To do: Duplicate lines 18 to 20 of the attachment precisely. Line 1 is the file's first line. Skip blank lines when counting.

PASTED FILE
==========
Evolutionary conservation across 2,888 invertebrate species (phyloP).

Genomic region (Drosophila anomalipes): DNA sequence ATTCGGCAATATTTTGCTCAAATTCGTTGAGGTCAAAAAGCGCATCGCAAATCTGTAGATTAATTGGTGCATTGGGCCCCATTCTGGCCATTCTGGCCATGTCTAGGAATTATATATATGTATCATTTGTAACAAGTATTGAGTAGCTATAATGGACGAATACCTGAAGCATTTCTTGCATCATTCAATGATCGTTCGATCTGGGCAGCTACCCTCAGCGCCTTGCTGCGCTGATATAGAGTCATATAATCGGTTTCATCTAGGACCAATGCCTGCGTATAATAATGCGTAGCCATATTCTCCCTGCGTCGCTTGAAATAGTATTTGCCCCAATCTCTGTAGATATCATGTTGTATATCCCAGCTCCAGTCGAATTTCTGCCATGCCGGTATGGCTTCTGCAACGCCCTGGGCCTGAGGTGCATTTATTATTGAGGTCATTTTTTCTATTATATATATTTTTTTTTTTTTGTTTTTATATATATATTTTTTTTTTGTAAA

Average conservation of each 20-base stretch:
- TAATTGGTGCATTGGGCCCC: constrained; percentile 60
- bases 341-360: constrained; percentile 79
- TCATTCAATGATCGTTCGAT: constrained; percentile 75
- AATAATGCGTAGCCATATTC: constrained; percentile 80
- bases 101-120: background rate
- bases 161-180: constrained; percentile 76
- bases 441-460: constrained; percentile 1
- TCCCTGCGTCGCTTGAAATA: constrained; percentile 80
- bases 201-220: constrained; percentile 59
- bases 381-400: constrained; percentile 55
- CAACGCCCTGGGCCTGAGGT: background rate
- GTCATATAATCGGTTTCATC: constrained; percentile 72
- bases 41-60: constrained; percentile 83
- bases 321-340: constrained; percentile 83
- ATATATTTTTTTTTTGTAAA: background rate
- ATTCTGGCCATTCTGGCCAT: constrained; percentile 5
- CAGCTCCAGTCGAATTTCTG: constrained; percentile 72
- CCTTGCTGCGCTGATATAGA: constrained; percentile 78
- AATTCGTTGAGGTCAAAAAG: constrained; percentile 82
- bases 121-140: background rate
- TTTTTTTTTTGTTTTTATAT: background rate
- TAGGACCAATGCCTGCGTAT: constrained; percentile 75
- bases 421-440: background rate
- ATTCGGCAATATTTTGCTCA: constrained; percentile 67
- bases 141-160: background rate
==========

- ATATATTTTTTTTTTGTAAA: background rate
- ATTCTGGCCATTCTGGCCAT: constrained; percentile 5
- CAGCTCCAGTCGAATTTCTG: constrained; percentile 72